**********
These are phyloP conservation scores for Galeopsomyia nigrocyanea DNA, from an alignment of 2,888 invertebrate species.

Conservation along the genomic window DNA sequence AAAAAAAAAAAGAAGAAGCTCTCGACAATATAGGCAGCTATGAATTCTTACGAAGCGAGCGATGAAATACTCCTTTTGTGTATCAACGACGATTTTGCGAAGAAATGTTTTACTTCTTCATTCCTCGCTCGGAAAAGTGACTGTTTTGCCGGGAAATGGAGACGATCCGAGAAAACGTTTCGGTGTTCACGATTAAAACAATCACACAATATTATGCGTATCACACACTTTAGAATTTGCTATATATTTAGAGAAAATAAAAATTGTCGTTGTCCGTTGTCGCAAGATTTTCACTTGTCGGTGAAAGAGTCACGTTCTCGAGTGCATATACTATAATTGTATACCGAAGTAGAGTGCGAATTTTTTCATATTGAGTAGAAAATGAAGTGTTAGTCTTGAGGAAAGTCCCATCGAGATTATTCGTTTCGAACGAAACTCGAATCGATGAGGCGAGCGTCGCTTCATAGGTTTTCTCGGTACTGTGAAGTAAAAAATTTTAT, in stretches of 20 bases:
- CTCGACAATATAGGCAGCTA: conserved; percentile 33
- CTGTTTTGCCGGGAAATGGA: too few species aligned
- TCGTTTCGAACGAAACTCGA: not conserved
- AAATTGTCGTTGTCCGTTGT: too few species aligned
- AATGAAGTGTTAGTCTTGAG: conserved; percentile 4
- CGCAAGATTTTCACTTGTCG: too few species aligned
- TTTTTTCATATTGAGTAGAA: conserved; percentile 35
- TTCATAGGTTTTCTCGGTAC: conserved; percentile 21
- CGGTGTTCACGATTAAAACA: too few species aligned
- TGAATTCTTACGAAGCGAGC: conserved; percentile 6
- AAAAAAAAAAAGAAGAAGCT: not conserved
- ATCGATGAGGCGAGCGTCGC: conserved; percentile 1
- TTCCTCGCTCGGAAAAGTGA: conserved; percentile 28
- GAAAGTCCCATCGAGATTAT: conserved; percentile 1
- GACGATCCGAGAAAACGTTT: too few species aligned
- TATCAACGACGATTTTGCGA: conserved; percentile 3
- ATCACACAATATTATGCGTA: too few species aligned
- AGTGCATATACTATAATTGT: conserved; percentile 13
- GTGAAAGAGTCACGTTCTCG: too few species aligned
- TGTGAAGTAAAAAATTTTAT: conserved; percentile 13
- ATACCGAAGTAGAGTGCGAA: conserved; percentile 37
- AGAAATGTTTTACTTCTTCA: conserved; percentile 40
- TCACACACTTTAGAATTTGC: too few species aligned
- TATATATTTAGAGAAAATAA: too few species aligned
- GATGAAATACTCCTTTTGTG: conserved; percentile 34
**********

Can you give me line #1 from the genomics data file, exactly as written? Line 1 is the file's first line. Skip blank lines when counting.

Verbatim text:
These are phyloP conservation scores for Galeopsomyia nigrocyanea DNA, from an alignment of 2,888 invertebrate species.